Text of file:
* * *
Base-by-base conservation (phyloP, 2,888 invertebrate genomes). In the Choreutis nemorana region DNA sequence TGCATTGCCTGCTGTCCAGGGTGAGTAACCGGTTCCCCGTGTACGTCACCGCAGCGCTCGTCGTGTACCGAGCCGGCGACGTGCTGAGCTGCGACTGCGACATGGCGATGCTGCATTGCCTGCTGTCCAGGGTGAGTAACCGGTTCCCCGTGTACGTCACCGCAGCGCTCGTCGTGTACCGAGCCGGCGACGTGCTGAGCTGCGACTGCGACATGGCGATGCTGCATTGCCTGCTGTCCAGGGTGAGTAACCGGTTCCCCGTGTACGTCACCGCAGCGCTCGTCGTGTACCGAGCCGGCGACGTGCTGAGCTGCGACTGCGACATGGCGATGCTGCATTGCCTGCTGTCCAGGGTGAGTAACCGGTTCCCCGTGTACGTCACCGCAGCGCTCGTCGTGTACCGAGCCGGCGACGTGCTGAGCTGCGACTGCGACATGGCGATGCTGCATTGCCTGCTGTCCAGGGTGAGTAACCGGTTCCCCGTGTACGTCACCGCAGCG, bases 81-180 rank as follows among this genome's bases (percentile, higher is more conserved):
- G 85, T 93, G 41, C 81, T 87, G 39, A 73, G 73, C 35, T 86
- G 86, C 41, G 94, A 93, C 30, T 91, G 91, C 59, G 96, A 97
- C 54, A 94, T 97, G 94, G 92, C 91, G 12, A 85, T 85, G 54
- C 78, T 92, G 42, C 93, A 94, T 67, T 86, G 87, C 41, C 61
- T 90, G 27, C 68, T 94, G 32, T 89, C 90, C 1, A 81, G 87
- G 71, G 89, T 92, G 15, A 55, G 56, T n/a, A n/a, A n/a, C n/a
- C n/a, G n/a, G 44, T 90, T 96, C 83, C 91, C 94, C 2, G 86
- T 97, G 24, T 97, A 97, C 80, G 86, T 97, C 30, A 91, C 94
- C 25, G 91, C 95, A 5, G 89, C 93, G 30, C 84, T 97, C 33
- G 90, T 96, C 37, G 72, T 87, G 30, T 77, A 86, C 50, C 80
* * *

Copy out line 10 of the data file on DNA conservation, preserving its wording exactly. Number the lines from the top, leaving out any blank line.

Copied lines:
- C 25, G 91, C 95, A 5, G 89, C 93, G 30, C 84, T 97, C 33